The Bank of Thailand says Thai economy recovered from the first quarter setback in the second quarter of this year, while business confidence is also improving, but exports are likely to miss the target.
Although highly criticized by western democracies, the military takeover and resulting stability has restored Thai confidence. The stock exchange is on the rise, the baht is appreciating and domestic investment is at an all-time high.
Desperate farmers who were left penniless by the former government’s rice-pledging scheme have finally been paid. Tourists are starting to come back to Thailand but despite of recovery sign, exporter association concedes that the country’s export might not reach the growth target this year.
Exit from EU trade preference scheme may impact exports
Exporters will start to feel the impact next year from the European Union’s decision to curtail trade cooperation and trade visits with Thailand and the downgrade of the country by the US to the lowest standing in its annual Trafficking in Persons (TIP) Report although their good orders are not yet affected for the time being.
As Thailand is set to exit from the EU Generalized System of Preference Scheme at the end of this year, he said exporters are calling for the government sector to quickly arrange measures to assist them.
Don Nakornthab, Director of BoT’s Macroeconomic Policy, said Thailand’s gross domestic product (GDP) growth for the second quarter was 1-1.1 percent above the quarterly average, reflecting a strong comeback from the first quarter decline of 0.6 percent.
The second quarter economic growth is, however, down by 0.4 percent compared with the same period of last year, he said. But he said even though the expansion would be negative, the recovery is considered substantial.
He said the economy has passed its lowest point and has a tendency to go up since April this year.
He attributed the second quarter economic improvement to expansions of industrial sector, private spending and private consumption.
The senior BoT official conceded that the country’s export still faces slow recovery due to weak demands for agricultural, processed agricultural and automotive products in the Asian region.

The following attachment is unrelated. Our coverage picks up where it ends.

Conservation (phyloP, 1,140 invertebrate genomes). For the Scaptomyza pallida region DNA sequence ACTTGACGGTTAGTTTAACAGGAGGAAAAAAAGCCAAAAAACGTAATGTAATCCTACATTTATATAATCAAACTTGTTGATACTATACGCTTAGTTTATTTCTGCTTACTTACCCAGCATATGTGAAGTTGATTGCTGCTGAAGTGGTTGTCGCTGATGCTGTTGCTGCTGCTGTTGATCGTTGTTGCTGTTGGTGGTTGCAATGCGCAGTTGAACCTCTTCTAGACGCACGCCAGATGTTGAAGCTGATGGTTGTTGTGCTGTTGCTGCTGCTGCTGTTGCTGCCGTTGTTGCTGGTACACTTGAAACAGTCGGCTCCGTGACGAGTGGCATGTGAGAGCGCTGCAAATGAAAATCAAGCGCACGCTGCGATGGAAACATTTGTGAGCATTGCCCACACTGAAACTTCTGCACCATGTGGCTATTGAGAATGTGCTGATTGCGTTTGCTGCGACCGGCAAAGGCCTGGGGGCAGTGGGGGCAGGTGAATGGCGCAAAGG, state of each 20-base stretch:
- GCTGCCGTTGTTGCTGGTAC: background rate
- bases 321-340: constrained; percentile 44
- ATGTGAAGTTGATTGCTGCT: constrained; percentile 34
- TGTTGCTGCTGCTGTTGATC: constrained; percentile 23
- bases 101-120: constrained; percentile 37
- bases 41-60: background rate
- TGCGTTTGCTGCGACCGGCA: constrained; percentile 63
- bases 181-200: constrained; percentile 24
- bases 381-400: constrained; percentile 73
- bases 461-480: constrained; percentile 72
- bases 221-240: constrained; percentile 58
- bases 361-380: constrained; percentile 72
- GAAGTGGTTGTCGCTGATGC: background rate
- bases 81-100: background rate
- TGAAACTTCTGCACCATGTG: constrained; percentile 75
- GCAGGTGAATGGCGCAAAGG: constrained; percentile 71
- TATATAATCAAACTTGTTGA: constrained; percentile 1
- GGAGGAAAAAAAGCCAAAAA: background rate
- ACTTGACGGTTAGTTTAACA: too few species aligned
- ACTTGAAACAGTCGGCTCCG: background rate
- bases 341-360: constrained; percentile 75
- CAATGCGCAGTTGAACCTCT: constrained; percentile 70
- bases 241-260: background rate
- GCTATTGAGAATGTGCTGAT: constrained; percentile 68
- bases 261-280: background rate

Thailand’s export in May shrunk by 1.2 percent year on year, he said, adding that the country’s export value has to reach 20,000 billion US dollar each month from June to December in order for the country to achieve the annual growth target of 3.5 percent, set by the central bank.
Inflation in June this year fell by 0.10 per cent compared with that in May, becoming the first decline in 10 months, the Commerce Ministry’s advisor Ampawan Pichalai said.
Contributing factor to the decline was the economic measures announced and implemented by the National Council for Peace and Order, she said.
Such measure, she said, was the NCPO’s decision to freeze diesel and household cooking gas prices and its call for manufacturers and other producers to freeze their product prices for six months.
But year-on-year inflation in June rose by 2.35 per cent and inflation in the first half of this year stayed at 2.23 per cent.
World Bank lowers Thai GDP growth outlook to 2.2%
In the Thailand Economic Monitor released today, the World Bank adjusted its outlook on Thailand’s economic growth this year to just 2.2% from its previous forecast of 3.4%.
BANGKOK, July 15, 2021 – Thailand’s economy continues to take a heavy toll due to the COVID-19 pandemic and is projected to expand modestly at 2.2 percent in 2021, revised down from the 3.4 percent growth projected in March, according to the World Bank’s latest Thailand Economic Monitor “The Road to Recovery” published today.(more…)
Thailand’s Economy and COVID-19: Five Things to Know
Thailand’s GDP fell by 6.1 percent in 2020, the largest contraction since the Asian financial crisis. The tourism sector, which accounts for about a fifth of GDP and 20 percent of employment, has been especially affected by the cessation of tourist travel.
Like many countries, Thailand’s economy was hit hard by the COVID-19 pandemic last year. The country’s GDP fell by over 6 percent in 2020 and many workers, especially those related to the tourism sector, lost their jobs.(more…)
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